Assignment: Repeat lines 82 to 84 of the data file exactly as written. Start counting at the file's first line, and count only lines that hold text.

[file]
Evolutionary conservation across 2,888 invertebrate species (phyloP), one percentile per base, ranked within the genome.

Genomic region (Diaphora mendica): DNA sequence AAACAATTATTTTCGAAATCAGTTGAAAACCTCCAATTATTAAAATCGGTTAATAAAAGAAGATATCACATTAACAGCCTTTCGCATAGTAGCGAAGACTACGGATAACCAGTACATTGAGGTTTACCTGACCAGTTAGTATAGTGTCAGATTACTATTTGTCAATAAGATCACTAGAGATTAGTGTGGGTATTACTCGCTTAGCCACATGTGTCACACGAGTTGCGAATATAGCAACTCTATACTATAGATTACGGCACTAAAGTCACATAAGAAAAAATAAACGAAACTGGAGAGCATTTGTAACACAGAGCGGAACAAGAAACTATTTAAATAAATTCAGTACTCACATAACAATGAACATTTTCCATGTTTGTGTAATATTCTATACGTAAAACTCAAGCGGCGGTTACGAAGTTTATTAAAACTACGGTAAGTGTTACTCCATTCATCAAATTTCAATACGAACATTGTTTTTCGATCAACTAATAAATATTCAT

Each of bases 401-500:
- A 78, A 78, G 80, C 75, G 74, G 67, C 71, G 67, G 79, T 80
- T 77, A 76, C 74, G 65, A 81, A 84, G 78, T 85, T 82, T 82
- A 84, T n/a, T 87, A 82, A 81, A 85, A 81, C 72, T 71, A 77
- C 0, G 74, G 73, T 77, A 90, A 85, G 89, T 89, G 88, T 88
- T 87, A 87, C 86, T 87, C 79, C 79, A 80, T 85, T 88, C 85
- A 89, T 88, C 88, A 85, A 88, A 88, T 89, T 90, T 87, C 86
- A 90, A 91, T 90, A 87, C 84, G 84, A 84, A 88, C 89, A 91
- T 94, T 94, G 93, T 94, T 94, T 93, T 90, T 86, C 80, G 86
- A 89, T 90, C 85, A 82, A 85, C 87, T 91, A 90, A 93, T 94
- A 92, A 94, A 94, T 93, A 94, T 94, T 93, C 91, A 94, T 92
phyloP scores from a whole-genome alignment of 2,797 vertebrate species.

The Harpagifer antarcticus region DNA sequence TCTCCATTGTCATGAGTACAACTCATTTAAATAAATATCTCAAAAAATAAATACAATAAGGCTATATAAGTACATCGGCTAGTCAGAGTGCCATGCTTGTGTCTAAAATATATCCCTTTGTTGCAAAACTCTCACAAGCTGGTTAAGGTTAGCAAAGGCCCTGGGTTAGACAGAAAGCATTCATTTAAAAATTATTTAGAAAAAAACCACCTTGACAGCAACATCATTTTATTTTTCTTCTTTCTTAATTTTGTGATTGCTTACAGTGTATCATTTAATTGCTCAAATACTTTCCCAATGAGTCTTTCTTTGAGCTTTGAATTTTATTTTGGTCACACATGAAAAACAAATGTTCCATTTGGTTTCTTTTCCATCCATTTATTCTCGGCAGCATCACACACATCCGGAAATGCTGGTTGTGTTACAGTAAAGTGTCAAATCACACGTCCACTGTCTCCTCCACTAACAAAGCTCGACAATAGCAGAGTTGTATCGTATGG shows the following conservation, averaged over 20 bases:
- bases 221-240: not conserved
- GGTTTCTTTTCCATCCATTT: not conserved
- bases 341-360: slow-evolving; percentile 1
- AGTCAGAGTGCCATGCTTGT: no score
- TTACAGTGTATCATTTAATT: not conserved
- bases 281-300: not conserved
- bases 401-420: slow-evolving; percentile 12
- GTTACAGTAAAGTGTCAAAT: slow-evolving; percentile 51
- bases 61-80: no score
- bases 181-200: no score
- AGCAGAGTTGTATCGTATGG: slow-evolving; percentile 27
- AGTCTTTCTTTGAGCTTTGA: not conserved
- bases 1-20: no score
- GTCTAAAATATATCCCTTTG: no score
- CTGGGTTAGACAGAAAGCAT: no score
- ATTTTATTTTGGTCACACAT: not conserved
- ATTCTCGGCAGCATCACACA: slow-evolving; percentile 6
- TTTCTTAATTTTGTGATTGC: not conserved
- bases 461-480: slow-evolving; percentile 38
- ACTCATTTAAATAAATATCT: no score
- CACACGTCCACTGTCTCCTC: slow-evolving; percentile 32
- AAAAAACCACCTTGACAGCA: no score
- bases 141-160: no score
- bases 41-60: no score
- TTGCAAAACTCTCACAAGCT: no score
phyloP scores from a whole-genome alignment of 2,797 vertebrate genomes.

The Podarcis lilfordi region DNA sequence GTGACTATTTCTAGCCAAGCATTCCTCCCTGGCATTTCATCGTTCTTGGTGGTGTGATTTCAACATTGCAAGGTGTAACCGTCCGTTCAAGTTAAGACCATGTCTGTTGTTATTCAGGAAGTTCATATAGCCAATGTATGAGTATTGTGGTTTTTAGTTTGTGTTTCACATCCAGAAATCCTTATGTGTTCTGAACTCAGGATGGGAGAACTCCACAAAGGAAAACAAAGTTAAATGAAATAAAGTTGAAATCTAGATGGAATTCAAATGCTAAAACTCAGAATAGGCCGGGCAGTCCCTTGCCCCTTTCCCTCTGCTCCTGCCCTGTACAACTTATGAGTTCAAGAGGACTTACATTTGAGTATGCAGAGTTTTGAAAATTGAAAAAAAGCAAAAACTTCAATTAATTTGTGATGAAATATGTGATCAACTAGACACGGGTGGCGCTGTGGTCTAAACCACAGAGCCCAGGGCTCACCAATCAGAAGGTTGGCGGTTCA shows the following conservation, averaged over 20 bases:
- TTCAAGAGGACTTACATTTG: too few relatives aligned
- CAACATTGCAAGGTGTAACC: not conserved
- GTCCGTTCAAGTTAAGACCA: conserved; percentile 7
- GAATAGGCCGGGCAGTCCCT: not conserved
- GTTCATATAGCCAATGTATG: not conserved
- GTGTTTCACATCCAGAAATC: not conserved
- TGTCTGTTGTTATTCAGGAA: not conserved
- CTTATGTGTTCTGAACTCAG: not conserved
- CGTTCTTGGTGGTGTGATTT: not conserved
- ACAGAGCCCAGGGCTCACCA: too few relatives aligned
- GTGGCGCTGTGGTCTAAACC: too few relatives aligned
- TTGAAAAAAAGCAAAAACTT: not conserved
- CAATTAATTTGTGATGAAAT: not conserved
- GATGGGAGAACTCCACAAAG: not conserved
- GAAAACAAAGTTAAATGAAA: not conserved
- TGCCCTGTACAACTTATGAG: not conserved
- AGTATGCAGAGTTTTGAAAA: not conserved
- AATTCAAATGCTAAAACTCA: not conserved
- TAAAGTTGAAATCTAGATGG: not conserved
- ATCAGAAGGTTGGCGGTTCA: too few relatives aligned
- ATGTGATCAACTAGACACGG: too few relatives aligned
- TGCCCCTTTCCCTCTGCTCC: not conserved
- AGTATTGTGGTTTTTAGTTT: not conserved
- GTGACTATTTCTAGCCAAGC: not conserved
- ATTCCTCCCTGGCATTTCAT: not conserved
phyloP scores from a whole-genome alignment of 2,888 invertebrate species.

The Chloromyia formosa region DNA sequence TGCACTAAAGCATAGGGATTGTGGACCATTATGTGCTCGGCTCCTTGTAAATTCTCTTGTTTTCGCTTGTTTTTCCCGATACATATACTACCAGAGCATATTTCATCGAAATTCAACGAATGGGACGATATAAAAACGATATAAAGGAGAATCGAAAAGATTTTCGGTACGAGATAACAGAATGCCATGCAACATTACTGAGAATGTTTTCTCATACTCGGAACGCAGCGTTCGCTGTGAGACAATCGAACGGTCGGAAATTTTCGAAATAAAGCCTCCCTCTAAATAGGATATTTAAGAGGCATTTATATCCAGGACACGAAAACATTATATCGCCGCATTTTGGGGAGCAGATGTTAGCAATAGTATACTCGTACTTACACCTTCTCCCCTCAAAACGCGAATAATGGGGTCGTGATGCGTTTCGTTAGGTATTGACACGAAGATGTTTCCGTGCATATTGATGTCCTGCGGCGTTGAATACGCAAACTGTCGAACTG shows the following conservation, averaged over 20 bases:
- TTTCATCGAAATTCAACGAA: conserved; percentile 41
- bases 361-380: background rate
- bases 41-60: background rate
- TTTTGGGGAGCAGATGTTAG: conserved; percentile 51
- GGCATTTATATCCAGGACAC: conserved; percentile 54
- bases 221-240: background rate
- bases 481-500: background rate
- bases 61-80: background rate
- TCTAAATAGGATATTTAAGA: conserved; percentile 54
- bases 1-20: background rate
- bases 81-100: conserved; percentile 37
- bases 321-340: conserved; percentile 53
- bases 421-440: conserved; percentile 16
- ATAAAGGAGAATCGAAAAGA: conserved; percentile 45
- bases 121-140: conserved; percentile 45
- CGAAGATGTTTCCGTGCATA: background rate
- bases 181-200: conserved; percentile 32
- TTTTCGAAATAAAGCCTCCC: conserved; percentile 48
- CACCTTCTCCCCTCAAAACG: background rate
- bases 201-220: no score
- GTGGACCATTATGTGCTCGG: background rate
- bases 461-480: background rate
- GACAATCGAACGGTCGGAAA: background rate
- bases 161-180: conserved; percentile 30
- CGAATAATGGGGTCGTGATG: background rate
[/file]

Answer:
- bases 421-440: conserved; percentile 16
- ATAAAGGAGAATCGAAAAGA: conserved; percentile 45
- bases 121-140: conserved; percentile 45